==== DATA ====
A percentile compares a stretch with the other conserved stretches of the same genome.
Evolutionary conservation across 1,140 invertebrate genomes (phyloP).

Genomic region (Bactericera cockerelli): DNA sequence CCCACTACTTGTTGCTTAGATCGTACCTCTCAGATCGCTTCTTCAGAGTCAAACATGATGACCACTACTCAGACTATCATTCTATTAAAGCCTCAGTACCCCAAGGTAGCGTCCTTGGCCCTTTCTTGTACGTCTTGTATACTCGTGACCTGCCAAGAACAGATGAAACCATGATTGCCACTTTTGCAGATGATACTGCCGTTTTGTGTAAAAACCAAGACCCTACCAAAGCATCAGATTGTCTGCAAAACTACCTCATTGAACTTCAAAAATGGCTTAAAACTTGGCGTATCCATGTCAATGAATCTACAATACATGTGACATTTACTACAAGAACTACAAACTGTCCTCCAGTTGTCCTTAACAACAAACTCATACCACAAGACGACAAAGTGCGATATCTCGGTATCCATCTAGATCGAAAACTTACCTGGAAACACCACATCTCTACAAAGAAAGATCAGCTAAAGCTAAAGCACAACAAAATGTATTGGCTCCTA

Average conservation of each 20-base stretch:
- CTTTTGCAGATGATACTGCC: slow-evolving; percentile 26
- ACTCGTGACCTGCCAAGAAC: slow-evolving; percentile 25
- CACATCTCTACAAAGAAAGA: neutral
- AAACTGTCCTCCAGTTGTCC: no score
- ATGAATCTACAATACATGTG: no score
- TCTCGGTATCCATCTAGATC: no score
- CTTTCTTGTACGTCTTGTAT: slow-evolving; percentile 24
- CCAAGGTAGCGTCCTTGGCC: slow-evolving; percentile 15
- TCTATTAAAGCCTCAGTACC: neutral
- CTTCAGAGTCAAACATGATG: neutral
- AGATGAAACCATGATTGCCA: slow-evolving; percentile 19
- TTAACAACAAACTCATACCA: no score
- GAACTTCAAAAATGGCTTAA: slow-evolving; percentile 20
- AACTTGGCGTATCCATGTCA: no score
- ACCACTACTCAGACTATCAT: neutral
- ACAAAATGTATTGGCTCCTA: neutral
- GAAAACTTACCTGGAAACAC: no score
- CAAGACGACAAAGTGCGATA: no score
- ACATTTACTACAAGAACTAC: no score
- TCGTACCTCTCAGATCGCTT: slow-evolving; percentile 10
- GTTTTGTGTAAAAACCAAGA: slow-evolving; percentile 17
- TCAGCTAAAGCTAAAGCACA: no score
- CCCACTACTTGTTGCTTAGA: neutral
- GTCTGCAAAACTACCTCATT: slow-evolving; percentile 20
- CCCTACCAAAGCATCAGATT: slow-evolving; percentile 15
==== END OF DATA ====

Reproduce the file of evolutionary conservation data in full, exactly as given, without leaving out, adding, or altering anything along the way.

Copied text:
A percentile compares a stretch with the other conserved stretches of the same genome.
Evolutionary conservation across 1,140 invertebrate genomes (phyloP).

Genomic region (Bactericera cockerelli): DNA sequence CCCACTACTTGTTGCTTAGATCGTACCTCTCAGATCGCTTCTTCAGAGTCAAACATGATGACCACTACTCAGACTATCATTCTATTAAAGCCTCAGTACCCCAAGGTAGCGTCCTTGGCCCTTTCTTGTACGTCTTGTATACTCGTGACCTGCCAAGAACAGATGAAACCATGATTGCCACTTTTGCAGATGATACTGCCGTTTTGTGTAAAAACCAAGACCCTACCAAAGCATCAGATTGTCTGCAAAACTACCTCATTGAACTTCAAAAATGGCTTAAAACTTGGCGTATCCATGTCAATGAATCTACAATACATGTGACATTTACTACAAGAACTACAAACTGTCCTCCAGTTGTCCTTAACAACAAACTCATACCACAAGACGACAAAGTGCGATATCTCGGTATCCATCTAGATCGAAAACTTACCTGGAAACACCACATCTCTACAAAGAAAGATCAGCTAAAGCTAAAGCACAACAAAATGTATTGGCTCCTA

Average conservation of each 20-base stretch:
- CTTTTGCAGATGATACTGCC: slow-evolving; percentile 26
- ACTCGTGACCTGCCAAGAAC: slow-evolving; percentile 25
- CACATCTCTACAAAGAAAGA: neutral
- AAACTGTCCTCCAGTTGTCC: no score
- ATGAATCTACAATACATGTG: no score
- TCTCGGTATCCATCTAGATC: no score
- CTTTCTTGTACGTCTTGTAT: slow-evolving; percentile 24
- CCAAGGTAGCGTCCTTGGCC: slow-evolving; percentile 15
- TCTATTAAAGCCTCAGTACC: neutral
- CTTCAGAGTCAAACATGATG: neutral
- AGATGAAACCATGATTGCCA: slow-evolving; percentile 19
- TTAACAACAAACTCATACCA: no score
- GAACTTCAAAAATGGCTTAA: slow-evolving; percentile 20
- AACTTGGCGTATCCATGTCA: no score
- ACCACTACTCAGACTATCAT: neutral
- ACAAAATGTATTGGCTCCTA: neutral
- GAAAACTTACCTGGAAACAC: no score
- CAAGACGACAAAGTGCGATA: no score
- ACATTTACTACAAGAACTAC: no score
- TCGTACCTCTCAGATCGCTT: slow-evolving; percentile 10
- GTTTTGTGTAAAAACCAAGA: slow-evolving; percentile 17
- TCAGCTAAAGCTAAAGCACA: no score
- CCCACTACTTGTTGCTTAGA: neutral
- GTCTGCAAAACTACCTCATT: slow-evolving; percentile 20
- CCCTACCAAAGCATCAGATT: slow-evolving; percentile 15